Saturday, May 1, 1999

Trustee pay suspended by judge

Is Bishop trustees’
pay not ‘reasonable’?

Their commissions --
$862,000 each so far this
fiscal year -- are on hold

By Rick Daysog


After each taking more than $1.8 million in commissions during the past two years, Bishop Estate's five trustees are barred from receiving further compensation, under a ruling by a state judge.

Probate Judge Kevin Chang yesterday ordered the trustees not to take compensation from the estate or from its for-profit subsidiaries until a future date set by the court.

Chang also ordered the estate to show why it hasn't adopted an October recommendation by court-appointed master Colbert Matsumoto to set up a single-voice management system headed by a chief executive officer.

Yesterday, Matsumoto disclosed that trustees Richard "Dickie" Wong, Oswald Stender, Lokelani Lindsey, Henry Peters and Gerard Jervis each earned more than $1 million in the year ending June 1998 and another $862,000 for the first 10 months of the trust's 1999 fiscal year.

Matsumoto argued that the pay level could threaten the tax-exempt status of the multibillion-dollar charitable trust. The Internal Revenue Service has been conducting an exhaustive, four-year audit of the estate and has focused on the issue of trustee compensation.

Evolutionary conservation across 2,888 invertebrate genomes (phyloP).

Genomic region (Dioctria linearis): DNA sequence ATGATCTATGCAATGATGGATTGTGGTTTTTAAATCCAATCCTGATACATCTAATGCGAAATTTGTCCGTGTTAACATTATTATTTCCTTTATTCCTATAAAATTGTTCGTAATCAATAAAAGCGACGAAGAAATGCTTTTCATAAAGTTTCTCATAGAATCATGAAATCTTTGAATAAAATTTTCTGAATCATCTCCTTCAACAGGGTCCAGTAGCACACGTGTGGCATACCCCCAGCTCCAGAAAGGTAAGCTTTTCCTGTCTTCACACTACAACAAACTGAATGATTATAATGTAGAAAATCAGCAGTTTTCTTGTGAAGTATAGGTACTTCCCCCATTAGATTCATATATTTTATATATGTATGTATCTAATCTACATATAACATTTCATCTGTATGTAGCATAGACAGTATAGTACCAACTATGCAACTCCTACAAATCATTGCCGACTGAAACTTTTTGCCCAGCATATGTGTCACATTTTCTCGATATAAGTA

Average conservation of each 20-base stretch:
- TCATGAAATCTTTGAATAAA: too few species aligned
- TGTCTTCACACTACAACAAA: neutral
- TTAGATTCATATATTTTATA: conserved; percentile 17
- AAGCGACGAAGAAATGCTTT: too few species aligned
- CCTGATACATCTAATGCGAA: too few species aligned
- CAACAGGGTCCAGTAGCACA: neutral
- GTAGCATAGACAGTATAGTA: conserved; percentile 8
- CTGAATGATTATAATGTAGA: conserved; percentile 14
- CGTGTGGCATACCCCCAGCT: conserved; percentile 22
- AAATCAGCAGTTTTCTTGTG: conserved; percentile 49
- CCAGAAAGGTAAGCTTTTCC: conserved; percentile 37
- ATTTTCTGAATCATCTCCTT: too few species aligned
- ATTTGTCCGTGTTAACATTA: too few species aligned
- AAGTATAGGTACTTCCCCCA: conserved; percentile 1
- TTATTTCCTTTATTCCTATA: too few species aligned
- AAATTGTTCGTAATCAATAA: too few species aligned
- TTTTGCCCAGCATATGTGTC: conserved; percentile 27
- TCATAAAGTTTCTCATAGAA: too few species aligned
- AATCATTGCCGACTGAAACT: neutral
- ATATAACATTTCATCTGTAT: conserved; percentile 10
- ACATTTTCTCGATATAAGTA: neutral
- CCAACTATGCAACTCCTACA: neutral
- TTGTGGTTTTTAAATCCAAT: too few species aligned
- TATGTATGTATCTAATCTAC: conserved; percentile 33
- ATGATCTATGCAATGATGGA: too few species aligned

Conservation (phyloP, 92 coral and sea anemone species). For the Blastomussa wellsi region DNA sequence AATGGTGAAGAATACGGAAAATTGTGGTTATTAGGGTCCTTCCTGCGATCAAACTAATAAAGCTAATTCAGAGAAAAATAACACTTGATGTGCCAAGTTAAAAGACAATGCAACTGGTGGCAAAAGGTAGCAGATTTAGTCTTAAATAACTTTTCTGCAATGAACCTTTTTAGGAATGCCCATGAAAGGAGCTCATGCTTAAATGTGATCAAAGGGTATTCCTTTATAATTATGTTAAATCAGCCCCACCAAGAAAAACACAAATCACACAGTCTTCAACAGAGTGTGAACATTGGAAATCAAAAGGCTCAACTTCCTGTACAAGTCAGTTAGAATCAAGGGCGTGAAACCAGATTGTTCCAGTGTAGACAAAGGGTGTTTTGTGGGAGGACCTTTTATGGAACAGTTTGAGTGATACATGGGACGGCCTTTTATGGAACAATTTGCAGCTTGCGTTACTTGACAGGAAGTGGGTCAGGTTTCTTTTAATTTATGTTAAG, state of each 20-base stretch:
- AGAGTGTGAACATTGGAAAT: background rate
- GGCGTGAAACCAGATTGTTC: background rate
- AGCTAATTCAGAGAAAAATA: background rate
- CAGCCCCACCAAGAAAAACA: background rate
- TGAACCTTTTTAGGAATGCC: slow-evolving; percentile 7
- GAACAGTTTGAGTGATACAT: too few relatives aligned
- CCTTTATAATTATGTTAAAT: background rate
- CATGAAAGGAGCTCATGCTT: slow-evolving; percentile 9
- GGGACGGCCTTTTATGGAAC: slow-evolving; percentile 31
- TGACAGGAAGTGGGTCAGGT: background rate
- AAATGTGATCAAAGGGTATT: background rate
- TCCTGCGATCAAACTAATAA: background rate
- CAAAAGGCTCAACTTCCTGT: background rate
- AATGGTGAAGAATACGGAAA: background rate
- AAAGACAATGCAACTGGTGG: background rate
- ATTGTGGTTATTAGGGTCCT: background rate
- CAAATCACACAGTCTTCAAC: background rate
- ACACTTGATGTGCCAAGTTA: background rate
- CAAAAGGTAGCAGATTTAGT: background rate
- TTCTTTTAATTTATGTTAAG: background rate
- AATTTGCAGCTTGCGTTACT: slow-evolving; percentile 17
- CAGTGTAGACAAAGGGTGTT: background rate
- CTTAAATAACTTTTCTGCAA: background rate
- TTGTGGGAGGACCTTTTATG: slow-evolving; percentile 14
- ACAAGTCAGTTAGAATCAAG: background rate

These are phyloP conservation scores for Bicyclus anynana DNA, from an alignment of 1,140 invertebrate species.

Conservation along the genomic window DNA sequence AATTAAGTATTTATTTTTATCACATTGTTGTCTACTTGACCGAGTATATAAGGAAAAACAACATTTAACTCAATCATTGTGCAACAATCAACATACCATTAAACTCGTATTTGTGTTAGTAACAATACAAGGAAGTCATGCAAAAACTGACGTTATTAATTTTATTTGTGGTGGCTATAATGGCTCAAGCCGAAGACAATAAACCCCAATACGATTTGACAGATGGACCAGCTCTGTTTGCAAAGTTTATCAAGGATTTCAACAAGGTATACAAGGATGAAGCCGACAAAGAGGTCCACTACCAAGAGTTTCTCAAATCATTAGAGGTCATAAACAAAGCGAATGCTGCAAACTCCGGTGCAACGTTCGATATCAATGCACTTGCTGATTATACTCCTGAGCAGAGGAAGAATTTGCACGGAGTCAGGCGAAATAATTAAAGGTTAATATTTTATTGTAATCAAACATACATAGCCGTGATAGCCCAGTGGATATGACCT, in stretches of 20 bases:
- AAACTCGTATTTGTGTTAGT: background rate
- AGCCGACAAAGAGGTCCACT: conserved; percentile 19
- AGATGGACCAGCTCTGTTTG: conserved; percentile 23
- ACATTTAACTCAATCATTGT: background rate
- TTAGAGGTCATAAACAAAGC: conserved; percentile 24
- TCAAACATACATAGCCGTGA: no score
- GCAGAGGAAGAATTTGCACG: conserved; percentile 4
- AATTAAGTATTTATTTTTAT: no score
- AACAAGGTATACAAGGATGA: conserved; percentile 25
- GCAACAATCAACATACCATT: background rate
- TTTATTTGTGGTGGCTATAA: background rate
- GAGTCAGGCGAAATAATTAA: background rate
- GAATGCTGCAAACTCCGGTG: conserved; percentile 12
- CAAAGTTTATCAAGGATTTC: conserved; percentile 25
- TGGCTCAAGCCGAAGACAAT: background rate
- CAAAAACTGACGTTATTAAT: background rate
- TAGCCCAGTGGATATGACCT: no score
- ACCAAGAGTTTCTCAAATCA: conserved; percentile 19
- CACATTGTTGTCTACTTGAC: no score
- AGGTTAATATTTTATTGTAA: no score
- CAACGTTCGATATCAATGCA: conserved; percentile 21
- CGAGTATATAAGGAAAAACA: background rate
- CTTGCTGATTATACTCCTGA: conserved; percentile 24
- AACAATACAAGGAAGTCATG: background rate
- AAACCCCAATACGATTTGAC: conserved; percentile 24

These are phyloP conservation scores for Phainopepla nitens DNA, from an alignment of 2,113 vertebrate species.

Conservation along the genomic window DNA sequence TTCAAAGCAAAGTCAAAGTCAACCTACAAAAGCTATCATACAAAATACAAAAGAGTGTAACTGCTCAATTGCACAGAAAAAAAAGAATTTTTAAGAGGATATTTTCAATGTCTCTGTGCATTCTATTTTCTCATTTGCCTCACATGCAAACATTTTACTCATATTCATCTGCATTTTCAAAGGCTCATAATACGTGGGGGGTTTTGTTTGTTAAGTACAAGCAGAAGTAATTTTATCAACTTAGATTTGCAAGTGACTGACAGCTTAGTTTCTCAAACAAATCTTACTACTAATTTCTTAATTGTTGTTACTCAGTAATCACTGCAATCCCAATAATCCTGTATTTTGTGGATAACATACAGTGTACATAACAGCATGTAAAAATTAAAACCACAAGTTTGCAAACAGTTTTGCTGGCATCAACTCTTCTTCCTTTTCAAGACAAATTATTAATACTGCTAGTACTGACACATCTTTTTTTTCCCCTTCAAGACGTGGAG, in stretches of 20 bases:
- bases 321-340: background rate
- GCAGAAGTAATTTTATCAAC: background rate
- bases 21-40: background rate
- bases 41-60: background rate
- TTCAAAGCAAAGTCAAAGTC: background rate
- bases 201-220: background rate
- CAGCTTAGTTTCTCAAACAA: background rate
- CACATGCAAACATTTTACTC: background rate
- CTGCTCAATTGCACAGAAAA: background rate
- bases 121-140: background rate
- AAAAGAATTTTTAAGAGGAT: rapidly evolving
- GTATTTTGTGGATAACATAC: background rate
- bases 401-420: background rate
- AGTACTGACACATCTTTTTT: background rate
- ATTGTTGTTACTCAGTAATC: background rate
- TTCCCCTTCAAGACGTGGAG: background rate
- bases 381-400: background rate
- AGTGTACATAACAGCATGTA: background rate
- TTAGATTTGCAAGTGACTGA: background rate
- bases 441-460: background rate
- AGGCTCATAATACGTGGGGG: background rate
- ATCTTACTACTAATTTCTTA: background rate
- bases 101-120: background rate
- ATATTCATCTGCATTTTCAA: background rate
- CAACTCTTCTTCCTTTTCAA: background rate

"My concern is that they're required to draw an amount not in excess of what is reasonable," Matsumoto said. "The matter is a very serious matter that requires closer examination by the court."

Trustees have argued that their compensation is performance-based. They also have said that they waive hundreds of thousands of dollars a year that they are legally entitled to.

But Matsumoto noted that the trustees' pay exceed the guidelines set by the trust's own outside consultants. One recent study by the Towers Perrin consulting firm suggested trustees be paid from $680,000 to about $750,000, he said.

Matsumoto also raised concerns that the compensation levels could violate federal legislation aiming to limit the pay of trustees of charitable organizations. "This situation is tantamount to rolling the dice," Matsumoto said.

Chang, meanwhile, denied a petition by the estate to delay implementing chief executive officer-based management, and ordered the trust to show why such a plan has not been put in place.

The estate earlier agreed to establish a system by April 1 but asked Chang for an extension. Trust lawyer Bruce Graham said the estate has hired the executive search firm Korn/Ferry International Inc. which is still looking at candidates.

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